Play catch­phrase

The Scotsman - - Perspective / Letters To The Editor -

It never ceases to amaze how Prime Min­is­ter Theresa May still spouts catch­phrases. In­stead of con­cise de­tails for a fu­ture eco­nomic part­ner­ship with the EU, she re­sorts to vague im­agery. The lat­est, af­ter “strong and sta­ble lead­er­ship” then “calm lead­er­ship” and even “free and fric­tion­less trade”, prior to her meet­ing with Euro­pean busi­ness lead­ers, is a “bold and deep eco­nomic part­ner­ship”.

How­ever, Brexit has be­gun to chal­lenge John Red­wood, Tory Arch-brex­i­teer and fi­nan­cial pun­dit. In print he has been ad­vis­ing clients to in­vest abroad and away from the UK. It seems Brexit, or bad Brexit, is caus­ing anx­i­ety about the present and fu­ture state of the econ­omy.

There are fears among peo­ple like Mr Red­wood that the UK econ­omy is slid­ing while we have still got full mem­ber­ship of the EU, in con­trast to the cur­rent growth of the other 27 mem­ber states.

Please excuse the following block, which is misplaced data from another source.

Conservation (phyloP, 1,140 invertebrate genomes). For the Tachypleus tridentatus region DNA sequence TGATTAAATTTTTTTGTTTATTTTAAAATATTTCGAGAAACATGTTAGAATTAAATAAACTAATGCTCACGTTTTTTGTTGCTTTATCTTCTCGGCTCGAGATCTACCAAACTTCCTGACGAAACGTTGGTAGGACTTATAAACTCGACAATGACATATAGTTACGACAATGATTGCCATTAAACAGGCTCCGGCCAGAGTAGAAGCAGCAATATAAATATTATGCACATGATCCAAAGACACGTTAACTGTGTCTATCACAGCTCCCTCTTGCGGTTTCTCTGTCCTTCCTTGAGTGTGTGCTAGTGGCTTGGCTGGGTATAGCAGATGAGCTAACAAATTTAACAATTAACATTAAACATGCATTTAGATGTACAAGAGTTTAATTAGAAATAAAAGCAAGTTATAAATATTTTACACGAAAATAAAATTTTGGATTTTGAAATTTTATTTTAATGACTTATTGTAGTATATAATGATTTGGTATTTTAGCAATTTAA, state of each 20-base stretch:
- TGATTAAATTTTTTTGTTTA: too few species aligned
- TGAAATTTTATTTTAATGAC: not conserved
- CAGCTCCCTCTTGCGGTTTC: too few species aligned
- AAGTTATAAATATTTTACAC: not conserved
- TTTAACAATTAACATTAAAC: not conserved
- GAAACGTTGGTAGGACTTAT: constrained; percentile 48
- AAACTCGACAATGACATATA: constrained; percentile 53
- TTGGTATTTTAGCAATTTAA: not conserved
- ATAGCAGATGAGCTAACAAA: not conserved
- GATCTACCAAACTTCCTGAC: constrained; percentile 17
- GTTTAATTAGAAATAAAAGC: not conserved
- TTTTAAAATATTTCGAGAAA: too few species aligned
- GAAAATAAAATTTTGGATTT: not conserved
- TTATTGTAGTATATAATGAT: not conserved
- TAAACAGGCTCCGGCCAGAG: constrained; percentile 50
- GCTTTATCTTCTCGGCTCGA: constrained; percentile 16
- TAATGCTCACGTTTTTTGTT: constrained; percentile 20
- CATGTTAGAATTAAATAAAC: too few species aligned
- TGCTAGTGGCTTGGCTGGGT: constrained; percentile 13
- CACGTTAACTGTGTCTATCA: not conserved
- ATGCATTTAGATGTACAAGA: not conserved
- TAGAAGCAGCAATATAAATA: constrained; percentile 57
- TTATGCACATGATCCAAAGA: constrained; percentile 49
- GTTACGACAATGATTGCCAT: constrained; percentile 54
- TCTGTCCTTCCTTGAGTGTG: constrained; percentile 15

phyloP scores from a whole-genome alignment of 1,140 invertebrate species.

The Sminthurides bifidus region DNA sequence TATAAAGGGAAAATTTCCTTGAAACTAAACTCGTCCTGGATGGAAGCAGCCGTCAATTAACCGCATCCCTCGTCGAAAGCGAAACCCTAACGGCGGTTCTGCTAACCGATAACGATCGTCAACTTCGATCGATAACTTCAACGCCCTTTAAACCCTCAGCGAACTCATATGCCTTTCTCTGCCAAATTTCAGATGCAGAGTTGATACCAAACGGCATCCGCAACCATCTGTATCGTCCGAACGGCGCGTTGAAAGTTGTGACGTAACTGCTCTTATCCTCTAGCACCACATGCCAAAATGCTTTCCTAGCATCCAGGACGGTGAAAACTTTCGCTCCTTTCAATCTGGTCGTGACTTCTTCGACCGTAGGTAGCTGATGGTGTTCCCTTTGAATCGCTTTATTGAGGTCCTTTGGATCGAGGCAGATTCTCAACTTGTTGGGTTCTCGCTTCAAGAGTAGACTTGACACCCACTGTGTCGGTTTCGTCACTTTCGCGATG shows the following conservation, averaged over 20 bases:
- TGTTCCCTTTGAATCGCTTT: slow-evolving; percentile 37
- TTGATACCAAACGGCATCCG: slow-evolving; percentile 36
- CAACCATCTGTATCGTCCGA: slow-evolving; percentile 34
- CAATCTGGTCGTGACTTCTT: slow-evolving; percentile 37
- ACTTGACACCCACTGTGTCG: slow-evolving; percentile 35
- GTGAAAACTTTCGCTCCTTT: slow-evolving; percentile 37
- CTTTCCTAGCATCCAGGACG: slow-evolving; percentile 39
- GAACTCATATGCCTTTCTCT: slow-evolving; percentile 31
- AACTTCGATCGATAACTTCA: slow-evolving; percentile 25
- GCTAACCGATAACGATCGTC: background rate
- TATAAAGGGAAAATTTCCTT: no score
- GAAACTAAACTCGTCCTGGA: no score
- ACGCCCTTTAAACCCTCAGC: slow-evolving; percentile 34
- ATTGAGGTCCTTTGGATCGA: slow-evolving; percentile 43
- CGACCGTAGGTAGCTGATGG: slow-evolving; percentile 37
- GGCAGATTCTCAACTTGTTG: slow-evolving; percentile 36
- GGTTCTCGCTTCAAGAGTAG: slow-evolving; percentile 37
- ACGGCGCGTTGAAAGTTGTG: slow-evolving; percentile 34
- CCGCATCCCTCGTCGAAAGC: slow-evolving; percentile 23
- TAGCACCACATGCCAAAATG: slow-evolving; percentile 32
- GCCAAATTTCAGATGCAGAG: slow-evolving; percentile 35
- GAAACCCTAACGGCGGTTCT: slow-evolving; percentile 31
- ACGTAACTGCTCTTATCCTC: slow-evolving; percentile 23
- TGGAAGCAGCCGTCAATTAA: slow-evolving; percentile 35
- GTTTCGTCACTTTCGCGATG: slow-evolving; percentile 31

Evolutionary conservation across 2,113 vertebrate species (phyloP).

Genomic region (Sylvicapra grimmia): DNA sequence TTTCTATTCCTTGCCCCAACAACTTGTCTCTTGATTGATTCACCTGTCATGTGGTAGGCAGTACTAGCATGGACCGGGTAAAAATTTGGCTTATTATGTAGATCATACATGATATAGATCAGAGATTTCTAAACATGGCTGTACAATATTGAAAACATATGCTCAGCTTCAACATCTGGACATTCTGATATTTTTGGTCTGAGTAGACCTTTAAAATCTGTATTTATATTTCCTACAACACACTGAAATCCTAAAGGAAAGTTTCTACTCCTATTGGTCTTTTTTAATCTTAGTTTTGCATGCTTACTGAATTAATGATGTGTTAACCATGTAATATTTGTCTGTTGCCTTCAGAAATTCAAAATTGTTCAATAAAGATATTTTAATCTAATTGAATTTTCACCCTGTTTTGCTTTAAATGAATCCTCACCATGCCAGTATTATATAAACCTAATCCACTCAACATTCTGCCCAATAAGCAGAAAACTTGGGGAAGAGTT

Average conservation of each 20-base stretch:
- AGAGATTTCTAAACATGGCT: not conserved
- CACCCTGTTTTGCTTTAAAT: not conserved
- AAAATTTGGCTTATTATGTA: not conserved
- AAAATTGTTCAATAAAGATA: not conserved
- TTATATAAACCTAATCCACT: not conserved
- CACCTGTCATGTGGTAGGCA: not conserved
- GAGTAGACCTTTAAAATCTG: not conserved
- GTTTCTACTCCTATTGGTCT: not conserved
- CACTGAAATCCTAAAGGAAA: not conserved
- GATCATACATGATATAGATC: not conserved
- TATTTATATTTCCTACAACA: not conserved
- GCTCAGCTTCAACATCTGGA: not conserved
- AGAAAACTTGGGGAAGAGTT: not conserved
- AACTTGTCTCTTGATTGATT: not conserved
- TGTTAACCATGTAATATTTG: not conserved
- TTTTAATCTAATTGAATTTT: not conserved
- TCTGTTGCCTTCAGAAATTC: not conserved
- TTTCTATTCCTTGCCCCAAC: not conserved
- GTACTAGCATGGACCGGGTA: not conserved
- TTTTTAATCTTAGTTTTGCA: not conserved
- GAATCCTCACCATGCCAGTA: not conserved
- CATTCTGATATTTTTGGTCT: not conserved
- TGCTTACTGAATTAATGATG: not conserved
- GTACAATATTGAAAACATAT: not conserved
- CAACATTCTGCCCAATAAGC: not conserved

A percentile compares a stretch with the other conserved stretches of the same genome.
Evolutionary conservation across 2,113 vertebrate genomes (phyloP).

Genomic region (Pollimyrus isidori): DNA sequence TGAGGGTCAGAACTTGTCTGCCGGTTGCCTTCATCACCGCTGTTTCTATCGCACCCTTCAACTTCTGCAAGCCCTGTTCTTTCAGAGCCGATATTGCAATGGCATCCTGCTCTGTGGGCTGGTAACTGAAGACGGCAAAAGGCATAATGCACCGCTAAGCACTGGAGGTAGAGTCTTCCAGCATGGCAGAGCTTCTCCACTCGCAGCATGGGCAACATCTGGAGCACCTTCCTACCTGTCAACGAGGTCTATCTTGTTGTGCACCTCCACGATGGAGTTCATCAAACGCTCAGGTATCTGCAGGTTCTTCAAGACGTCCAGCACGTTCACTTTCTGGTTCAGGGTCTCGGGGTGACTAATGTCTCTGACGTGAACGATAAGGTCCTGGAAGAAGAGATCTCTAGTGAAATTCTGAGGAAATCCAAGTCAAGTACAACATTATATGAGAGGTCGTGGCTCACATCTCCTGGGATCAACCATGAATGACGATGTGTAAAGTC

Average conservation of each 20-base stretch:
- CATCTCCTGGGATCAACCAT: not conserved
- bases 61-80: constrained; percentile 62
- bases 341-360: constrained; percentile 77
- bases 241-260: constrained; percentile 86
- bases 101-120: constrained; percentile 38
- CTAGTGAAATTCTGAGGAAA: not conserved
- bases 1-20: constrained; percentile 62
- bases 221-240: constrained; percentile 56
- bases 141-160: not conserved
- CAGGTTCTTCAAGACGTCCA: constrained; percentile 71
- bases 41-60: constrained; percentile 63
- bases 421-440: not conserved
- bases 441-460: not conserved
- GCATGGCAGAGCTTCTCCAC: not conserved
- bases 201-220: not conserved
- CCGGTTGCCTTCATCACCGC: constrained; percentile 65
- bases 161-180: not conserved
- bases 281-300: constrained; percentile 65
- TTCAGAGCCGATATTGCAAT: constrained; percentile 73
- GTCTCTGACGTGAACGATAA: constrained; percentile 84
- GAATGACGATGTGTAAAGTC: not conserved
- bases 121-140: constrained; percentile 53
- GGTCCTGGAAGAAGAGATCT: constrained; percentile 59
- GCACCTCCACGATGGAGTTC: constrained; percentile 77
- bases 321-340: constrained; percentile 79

The fu­ture looks bleak. Es­ti­mates of UK pro­duc­tiv­ity have been down­graded and the IMF in­di­cates the UK is a “no­table ex­cep­tion” in an im­prov­ing global econ­omy. The UK will trail Greece over the next five years. Na­tional UK tax rises will be needed to fund the West­min­ster mis­man­age­ment of the in­creas­ing Na­tional Debt, cur­rently at £1.8 tril­lion or 87 per cent of GDP. In­ter­est rates are ris­ing, which will add to the bill and the still fall­ing pound.

How an ill-de­fined “bold and deep” eco­nomic part­ner­ship with the EU – which can never bet­ter full mem­ber­ship – and the, as yet non-ex­is­tent, bi­lat­eral trade deals in the Global Bri­tish nir­vana, will turn the econ­omy around in the im­me­di­ate fu­ture, is be­yond the bounds of com­pre­hen­sion when a war­ring West­min­ster Cab­i­net is holed be­low the wa­ter­line and a PM spouts catch­phrases in place of sub­stan­tive pol­icy ini­tia­tives.

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